ARTICLE 12: "I BELIEVE IN LIFE EVERLASTING"
1022 Each man receives his eternal retribution in his immortal soul at the very moment of his death, in a particular judgment that refers his life to Christ: either entrance into the blessedness of heaven-through a purification or immediately,-- or immediate and everlasting damnation
1030 All who die in God's grace and friendship, but still imperfectly purified, are indeed assured of their eternal salvation; but after death they undergo purification, so as to achieve the holiness necessary to enter the joy of heaven.
1031 The Church gives the name Purgatory to this final purification of the elect, which is entirely different from the punishment of the damned. The Church formulated her doctrine of faith on Purgatory especially at the Councils of Florence and Trent. The tradition of the Church, by reference to certain texts of Scripture, speaks of a cleansing fire.
The idea that it is necessary for souls to go through finite punishment consists in an understanding of the nature of sin and what is truly meant by 'punishment'. In sinning, man offends God by not offering all of the obedience that is rightly due to God. So, while infinite punishment has no opportunity of being satisfactory because it is involuntarily gone through, finite punishment does have the opportunity of being satisfactory, both because of the penance of Christ and because souls can willingly choose to enter it. This still doesn't address why the punishment itself gains merits. And the point here is to realize that 'punishment' in its most basic sense is actually the satisfaction made for a debt of sin, which robs God of the obedience He is owed. In short, 'punishment' is simply a thing that engenders greater obedience. Think about a court case. Let's say a man has committed a crime that at least deserves a minimal retribution, but which also deserves prison in life. If the man deemed guilty of this crime enters his punishment willingly, he is thus complying to the will of the judge himself, and to some degree making his own satisfaction. Of course, the ultimate end of being locked in the jailhouse forever can only be justly prevented if there is one who makes full satisfaction for the man's debts, which the guilty himself cannot do. For in entering the punishment of imprisonment for life, the man can gain nothing of it for himself, since he shall in no case be freed. Thus satosfaction cannot be made for his own life through himself, where satosfaction could be made for his own life if he were free. So one who is perfect and greater than the law itself must make satisfaction for the guilty. So a benefactor who decides to take mercy on the guilty man pays for his release at the cost of his own luxury. But the man guilty of breaking the law can still offer something, and indeed must offer something, if he is to share in the satisfaction made for him through his benefactor. If he doesn't, than he refuses to partake in the same spirit that is of the satisfaction made for him, and so he is still condemned by his own doing. The guilty man must go through rehabilitation and actually allow this sacrifice to change his own behavior and tendencies. He must go through the minimal punishment that he is actually able to go through to make satisfaction as a productive and free man. If not, than he is not offering the full obedience thay is owed to God, and so defeating the very purpose for which he was freed from the fate of prison. This analogy is meant to display the nature of Christ and the nature of the penance we must offer in light of Christ's sacrifice. Just like the guilty lawbreaker, if we do not offer whatever we can in our own way and turn away from our sins, than we are not fully in union with God. This entire process is what is going on in penance, both in confession and in finite punishment. Confession is the admitting of our faults and recognizing the sacrifice made for us, while finite punishment is the going through rehabilitation and adjusting our behavior in order that the entirety of our will is made righteous, which is what is owed to our benefactor.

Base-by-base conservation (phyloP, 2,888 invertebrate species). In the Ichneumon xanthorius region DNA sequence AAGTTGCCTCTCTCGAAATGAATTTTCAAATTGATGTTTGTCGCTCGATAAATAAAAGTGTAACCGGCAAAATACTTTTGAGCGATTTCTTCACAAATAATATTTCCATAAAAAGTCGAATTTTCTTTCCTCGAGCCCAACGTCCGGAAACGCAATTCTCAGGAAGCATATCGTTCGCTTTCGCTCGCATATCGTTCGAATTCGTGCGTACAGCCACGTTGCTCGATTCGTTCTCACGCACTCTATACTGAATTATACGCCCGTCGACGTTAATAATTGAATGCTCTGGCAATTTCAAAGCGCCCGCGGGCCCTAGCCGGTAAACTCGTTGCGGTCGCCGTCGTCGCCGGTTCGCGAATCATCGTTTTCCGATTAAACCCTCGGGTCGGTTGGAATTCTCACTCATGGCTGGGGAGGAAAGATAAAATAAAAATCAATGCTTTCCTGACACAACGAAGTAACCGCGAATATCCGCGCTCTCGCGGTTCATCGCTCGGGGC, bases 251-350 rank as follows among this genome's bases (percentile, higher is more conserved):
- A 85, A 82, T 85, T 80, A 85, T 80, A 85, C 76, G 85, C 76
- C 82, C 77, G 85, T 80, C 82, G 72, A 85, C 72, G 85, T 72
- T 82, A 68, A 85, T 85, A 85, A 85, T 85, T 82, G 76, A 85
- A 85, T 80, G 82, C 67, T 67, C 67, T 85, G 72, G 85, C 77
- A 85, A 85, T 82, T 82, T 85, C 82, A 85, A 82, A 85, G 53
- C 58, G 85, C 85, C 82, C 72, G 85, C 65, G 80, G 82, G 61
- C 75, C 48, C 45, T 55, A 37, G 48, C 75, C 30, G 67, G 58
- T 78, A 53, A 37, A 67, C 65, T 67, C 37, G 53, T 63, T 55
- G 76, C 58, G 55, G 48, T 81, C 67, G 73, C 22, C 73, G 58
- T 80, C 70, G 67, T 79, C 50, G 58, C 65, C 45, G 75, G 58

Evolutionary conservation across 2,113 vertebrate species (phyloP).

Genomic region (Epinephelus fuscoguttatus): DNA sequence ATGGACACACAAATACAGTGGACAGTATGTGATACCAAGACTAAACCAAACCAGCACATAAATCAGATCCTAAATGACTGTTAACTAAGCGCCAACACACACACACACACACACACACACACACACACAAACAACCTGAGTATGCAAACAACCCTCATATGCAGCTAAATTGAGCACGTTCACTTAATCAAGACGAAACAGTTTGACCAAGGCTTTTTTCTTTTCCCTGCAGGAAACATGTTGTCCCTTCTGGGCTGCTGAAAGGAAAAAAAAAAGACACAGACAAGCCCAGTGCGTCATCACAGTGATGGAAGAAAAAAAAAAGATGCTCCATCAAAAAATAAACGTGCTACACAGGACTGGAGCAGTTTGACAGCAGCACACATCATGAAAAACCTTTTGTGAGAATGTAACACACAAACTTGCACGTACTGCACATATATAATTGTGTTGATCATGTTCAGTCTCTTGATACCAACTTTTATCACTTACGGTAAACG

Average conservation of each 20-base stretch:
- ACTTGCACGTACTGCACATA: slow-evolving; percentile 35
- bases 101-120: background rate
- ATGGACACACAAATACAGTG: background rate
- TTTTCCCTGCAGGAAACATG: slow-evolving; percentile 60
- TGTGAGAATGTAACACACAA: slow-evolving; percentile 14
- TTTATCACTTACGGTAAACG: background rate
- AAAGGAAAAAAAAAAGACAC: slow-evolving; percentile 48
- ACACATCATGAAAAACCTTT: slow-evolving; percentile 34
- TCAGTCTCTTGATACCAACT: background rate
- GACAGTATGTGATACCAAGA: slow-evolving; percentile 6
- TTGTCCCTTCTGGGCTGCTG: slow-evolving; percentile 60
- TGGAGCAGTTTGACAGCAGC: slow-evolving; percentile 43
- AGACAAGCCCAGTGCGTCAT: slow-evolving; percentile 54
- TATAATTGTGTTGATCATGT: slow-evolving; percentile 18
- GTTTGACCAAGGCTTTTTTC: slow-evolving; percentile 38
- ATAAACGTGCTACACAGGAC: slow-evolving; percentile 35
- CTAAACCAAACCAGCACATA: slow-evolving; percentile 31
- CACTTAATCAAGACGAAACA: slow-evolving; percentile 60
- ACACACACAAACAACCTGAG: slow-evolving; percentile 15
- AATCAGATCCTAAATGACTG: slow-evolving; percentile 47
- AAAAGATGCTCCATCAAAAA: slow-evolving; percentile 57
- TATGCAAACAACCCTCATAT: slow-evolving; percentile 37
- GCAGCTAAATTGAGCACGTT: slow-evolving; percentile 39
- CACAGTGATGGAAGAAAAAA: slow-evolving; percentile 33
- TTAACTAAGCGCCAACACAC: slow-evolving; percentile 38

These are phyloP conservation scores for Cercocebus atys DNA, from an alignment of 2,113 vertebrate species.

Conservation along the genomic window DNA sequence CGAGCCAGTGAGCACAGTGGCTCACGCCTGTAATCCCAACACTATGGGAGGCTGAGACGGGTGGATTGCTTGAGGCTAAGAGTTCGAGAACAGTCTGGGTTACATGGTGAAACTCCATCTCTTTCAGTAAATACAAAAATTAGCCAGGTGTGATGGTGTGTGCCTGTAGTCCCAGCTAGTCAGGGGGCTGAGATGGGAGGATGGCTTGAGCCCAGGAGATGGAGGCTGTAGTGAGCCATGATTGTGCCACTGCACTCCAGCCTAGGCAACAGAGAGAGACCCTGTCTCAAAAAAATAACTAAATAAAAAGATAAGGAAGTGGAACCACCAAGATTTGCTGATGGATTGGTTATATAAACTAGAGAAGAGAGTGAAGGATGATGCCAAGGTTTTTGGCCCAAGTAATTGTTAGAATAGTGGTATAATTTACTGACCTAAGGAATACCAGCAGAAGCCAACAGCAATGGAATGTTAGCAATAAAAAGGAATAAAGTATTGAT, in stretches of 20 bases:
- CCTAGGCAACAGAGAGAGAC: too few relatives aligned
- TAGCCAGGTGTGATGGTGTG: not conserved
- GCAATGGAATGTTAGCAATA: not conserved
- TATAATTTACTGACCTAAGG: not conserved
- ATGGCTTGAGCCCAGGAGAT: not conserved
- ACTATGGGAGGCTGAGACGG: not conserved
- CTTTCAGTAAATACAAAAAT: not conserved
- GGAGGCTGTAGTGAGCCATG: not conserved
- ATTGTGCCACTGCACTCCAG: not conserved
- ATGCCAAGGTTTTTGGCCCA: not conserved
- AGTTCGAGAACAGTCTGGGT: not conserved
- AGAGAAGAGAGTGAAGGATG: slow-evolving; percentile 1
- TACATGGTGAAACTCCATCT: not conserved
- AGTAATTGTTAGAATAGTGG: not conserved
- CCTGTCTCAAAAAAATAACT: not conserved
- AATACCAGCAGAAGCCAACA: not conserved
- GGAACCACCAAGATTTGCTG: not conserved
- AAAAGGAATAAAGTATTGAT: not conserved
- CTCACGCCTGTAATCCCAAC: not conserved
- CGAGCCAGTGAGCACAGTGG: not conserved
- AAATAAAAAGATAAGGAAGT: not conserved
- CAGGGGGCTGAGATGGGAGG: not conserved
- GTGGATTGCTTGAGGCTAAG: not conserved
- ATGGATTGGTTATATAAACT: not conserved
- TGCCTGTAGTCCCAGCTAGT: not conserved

So the answer is both basic and complicated. The souls have been forgiven of mortal sins that are in purgatory (hence their existence in purgatory rather than in hell). They are not going through a means of 'forgiveness', which is only one form of penance (the more primary, albeit), but are going through another form of penance just as necessary for the attainment of salvation; finite punishment. It is this punishment that is necessary for the means of amending the debts of venial and otherwise imperfect tendencies. Christ did not abolish finite punishment for the believer as he did eternal punishment; he allowed it the opportunity of being satisfactory. It is this satisfactory punishment that souls in purgatory go through in order to achieve the merit of perfection, not in judicial terms (which is achieved through Christ), but in active terms (which is existent within the free, independent will of the person).